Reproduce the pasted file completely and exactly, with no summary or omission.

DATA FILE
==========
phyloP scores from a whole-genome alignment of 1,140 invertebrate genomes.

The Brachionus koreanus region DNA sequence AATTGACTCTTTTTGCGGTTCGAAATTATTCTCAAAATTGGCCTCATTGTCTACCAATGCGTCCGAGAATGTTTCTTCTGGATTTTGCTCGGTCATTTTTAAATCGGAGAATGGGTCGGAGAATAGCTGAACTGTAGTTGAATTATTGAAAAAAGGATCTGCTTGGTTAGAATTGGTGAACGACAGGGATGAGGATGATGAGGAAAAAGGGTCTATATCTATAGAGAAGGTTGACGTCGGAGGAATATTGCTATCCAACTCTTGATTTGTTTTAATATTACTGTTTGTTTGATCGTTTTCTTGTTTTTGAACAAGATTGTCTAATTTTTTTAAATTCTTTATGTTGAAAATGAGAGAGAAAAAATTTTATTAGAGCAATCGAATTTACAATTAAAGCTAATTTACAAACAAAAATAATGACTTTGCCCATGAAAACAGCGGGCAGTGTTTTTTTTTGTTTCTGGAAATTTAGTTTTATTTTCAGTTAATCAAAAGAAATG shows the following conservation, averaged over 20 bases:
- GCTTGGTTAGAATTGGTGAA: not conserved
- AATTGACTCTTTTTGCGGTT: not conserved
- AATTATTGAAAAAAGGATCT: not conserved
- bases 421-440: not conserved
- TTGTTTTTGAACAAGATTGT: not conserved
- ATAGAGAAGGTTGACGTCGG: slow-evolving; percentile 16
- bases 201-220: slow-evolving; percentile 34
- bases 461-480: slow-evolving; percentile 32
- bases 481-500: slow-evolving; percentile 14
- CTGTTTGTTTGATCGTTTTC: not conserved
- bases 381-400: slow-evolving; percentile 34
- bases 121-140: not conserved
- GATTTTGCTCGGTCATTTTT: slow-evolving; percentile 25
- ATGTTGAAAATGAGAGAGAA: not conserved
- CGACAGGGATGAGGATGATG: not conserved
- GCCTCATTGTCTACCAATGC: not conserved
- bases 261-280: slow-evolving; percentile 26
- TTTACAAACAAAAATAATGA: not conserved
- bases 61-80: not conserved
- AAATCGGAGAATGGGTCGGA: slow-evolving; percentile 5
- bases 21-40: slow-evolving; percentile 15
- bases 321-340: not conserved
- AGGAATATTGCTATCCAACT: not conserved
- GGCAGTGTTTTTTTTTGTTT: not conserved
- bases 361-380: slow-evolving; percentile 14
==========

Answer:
phyloP scores from a whole-genome alignment of 1,140 invertebrate genomes.

The Brachionus koreanus region DNA sequence AATTGACTCTTTTTGCGGTTCGAAATTATTCTCAAAATTGGCCTCATTGTCTACCAATGCGTCCGAGAATGTTTCTTCTGGATTTTGCTCGGTCATTTTTAAATCGGAGAATGGGTCGGAGAATAGCTGAACTGTAGTTGAATTATTGAAAAAAGGATCTGCTTGGTTAGAATTGGTGAACGACAGGGATGAGGATGATGAGGAAAAAGGGTCTATATCTATAGAGAAGGTTGACGTCGGAGGAATATTGCTATCCAACTCTTGATTTGTTTTAATATTACTGTTTGTTTGATCGTTTTCTTGTTTTTGAACAAGATTGTCTAATTTTTTTAAATTCTTTATGTTGAAAATGAGAGAGAAAAAATTTTATTAGAGCAATCGAATTTACAATTAAAGCTAATTTACAAACAAAAATAATGACTTTGCCCATGAAAACAGCGGGCAGTGTTTTTTTTTGTTTCTGGAAATTTAGTTTTATTTTCAGTTAATCAAAAGAAATG shows the following conservation, averaged over 20 bases:
- GCTTGGTTAGAATTGGTGAA: not conserved
- AATTGACTCTTTTTGCGGTT: not conserved
- AATTATTGAAAAAAGGATCT: not conserved
- bases 421-440: not conserved
- TTGTTTTTGAACAAGATTGT: not conserved
- ATAGAGAAGGTTGACGTCGG: slow-evolving; percentile 16
- bases 201-220: slow-evolving; percentile 34
- bases 461-480: slow-evolving; percentile 32
- bases 481-500: slow-evolving; percentile 14
- CTGTTTGTTTGATCGTTTTC: not conserved
- bases 381-400: slow-evolving; percentile 34
- bases 121-140: not conserved
- GATTTTGCTCGGTCATTTTT: slow-evolving; percentile 25
- ATGTTGAAAATGAGAGAGAA: not conserved
- CGACAGGGATGAGGATGATG: not conserved
- GCCTCATTGTCTACCAATGC: not conserved
- bases 261-280: slow-evolving; percentile 26
- TTTACAAACAAAAATAATGA: not conserved
- bases 61-80: not conserved
- AAATCGGAGAATGGGTCGGA: slow-evolving; percentile 5
- bases 21-40: slow-evolving; percentile 15
- bases 321-340: not conserved
- AGGAATATTGCTATCCAACT: not conserved
- GGCAGTGTTTTTTTTTGTTT: not conserved
- bases 361-380: slow-evolving; percentile 14